A firsthand account, unwrapping the brilliance of a delicious installation
By Cara Alizadeh-Fard, Visitor Experience Team Lead
My experience with Ed Ruscha’s Chocolate Room began with unwrapping around 600 chocolate bars, or the equivalent of 100 pounds of Hershey’s chocolate — and yes, I might have nibbled on a piece or two. My fellow Visitor Experience associate, Araina Leatherock, and I set about opening boxes and wrappers, crumbling the milk chocolate into tubs. As we broke chocolate bars and made Charlie and the Chocolate Factory jokes, the team from La Paloma Fine Arts pieced together the printing press and other equipment they had brought with them from their Los Angeles fabrication lab.
Ron McPherson runs La Paloma with his wife, Edan, and their children, Robin and Daniel, where they work together to craft large-scale metal sculptures and other installations of varying media. Ruscha entrusted the family with producing and installing Chocolate Room many times before, starting in 1995 with the Los Angeles Museum of Contemporary Art’s exhibition 1965-1975: Reconsidering the Object of Art, where the installation was reproduced for the first time since its inception at the Venice Biennale.
During that 35th edition in 1970, many of the American artists set to display work boycotted the show and withdrew to protest the U.S. involvement in Southeast Asia, including Robert Rauschenberg, Andy Warhol, Frank Stella, Claes Oldenburg and Roy Lichtenstein. Of the 47 artists listed in the catalog for the show highlighting lithographic works, only 24 remained. After much personal debate on whether he would choose to participate, Ruscha asked his mother to send a letter stating her approval of his participation. Due to the space freed up by the withdrawal of so many artists, Ruscha was given space to display existing prints, as well as to create something new for the Biennale.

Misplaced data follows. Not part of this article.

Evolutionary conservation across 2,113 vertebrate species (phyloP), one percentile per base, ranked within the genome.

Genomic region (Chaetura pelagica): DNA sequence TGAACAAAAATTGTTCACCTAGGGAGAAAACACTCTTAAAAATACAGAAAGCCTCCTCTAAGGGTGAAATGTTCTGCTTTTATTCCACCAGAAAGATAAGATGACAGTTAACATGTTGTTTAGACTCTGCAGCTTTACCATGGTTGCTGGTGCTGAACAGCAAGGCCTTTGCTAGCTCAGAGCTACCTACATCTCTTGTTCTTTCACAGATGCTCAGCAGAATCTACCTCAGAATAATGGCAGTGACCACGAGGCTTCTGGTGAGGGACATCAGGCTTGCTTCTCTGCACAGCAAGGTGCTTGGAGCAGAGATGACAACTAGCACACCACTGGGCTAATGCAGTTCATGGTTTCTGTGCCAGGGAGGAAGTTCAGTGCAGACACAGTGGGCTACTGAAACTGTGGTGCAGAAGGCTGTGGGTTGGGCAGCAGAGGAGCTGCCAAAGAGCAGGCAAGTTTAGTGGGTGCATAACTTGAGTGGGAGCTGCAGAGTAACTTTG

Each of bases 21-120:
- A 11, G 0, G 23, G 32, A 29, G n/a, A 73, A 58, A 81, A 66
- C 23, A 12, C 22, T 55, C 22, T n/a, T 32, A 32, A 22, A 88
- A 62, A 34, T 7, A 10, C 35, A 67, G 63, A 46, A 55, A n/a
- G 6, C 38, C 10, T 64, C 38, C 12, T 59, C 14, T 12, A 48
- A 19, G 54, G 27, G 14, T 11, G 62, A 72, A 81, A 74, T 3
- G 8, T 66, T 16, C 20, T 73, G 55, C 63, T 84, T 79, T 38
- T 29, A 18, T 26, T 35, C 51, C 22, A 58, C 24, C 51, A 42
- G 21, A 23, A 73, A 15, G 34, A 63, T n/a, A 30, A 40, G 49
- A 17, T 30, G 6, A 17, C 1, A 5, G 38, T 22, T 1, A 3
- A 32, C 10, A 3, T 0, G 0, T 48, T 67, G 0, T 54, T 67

At this point in Ruscha’s career, he was producing prints utilizing organic materials like coffee, caviar and — you guessed it — chocolate. After procuring just about every tube of Nestlé chocolate paste he could get his hands on, Ruscha created 360 prints covered in chocolate and hung them on the walls of his room within the American pavilion. The result was sensational, while it lasted. One can imagine that a room covered in sweetness in Italy during the summer would have a short shelf life. Halfway through the Biennale, the original Chocolate Room was attacked by hungry ants. And it wasn’t just the animals that wanted a taste; human visitors, entranced by the smell of the installation and piqued by curiosity, touched, scratched and licked the walls. (This is why, during our exhibition of the Chocolate Room at Oklahoma Contemporary, our Visitor Experience team members will ask gently but seriously that you refrain from eating the art.) Some even marked the prints with anti-war "scraffiti," which Ruscha allowed uncensored, providing the slate for political expression that non-participation would have precluded.